So when you grow veggies often you’ll get volunteers from past harvests.
Sometimes this takes the form of a tomato seedling popping up in a bed that once held tomatoes. If you let arugula go to seed you can have never ending arugula which is nice. When squash does this it’s bad because you’ll never ever get what you planted- 9/10 its inedible and weird.
When I planted my onion bed after I ripped out the squash vines- I had to cobble together a lot of soil to do so.
Pictured- a weedy mess with some nice onions.
If we zoom in though…
That’s a potato.
Looks like when I cobbled together the dirt to plant the onions a fragment of seed tater snuck in. Now that it’s pouring it decided it’s time had come and sprouted.
Look- it might not even be from my Russian banana fingerlings, this could be a volunteer from my ill fated supermarket potato experiment- there is absolutely no reason to keep this sprout. I should pull it like the weed it is!
Except for the fact that I shared the picture with some friends who now are chanting #SaveTheSpud.
I mean- I do have to harvest my potato bags…
And while I was expecting to just, you know, buy more seed potatoes… It would be neat to see if I can get something out of this fellow…
All you damn slackers are a bunch of tenderhearts but I’ll give it a try.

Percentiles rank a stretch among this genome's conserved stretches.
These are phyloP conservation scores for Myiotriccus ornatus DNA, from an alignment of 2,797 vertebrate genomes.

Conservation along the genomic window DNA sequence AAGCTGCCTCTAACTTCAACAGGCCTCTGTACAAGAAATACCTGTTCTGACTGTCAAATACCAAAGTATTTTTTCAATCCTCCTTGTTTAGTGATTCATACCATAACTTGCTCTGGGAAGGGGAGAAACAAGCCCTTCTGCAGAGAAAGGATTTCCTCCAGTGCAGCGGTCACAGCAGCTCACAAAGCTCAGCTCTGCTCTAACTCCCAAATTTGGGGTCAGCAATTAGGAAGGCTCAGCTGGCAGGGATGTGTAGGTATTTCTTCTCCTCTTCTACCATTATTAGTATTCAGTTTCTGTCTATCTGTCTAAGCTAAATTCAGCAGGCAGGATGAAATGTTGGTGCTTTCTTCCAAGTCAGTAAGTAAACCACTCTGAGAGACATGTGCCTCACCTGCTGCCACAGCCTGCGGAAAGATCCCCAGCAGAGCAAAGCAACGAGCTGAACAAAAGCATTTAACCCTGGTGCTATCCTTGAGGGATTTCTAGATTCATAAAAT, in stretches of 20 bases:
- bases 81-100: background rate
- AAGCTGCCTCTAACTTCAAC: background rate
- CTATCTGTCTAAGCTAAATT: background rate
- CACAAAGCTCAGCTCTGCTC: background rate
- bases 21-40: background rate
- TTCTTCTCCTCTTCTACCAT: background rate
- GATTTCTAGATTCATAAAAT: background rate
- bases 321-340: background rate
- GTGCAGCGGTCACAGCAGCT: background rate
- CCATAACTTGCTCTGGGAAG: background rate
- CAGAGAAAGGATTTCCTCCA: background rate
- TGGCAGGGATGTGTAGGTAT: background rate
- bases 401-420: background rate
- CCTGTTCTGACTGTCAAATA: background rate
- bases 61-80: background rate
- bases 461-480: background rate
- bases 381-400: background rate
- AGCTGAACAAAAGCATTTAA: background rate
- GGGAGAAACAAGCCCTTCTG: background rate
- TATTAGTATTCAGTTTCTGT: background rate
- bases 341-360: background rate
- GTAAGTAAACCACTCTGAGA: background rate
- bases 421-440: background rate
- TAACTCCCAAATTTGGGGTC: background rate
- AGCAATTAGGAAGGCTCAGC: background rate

Of course in order to get potatoes you have to cover the stem of the plant- so I dumped the sprout in an old succulent pot and covered up the stem.
I set the little buddy in a sunny spot, and if he keeps growing I’ll pop him in a bigger pot or in one of the vacated potato bags.
I wish to inform my weirdo friends that there is really no guarantee this works- and there is a good chance that even with best practices I might get a spectacular plant in a bag with minimal potatoes.
But I hope you’re all happy- I saved the spud.
5 thoughts on “#SaveTheSpud”
Yes, I’m pleased that you saved it. I am not the only one who does that.
Hilariously it seems to have another sprout- so maybe I do put it in a bag and get potatoes out of it in a month.
Well, by now, it is a month after when it was potted. It’s not too hilarious. They can do that. I wrote earlier about how we get a few vegetables that grew from kitchen scraps in the compost pile.
It’s just that i’m used to squash volunteers which are usually inedible because of the way squash are bred- the idea that a volunteer might be edible tickles me pink!
This volunteer lacks potential for genetic variation (assuming it did not somehow grow from seed).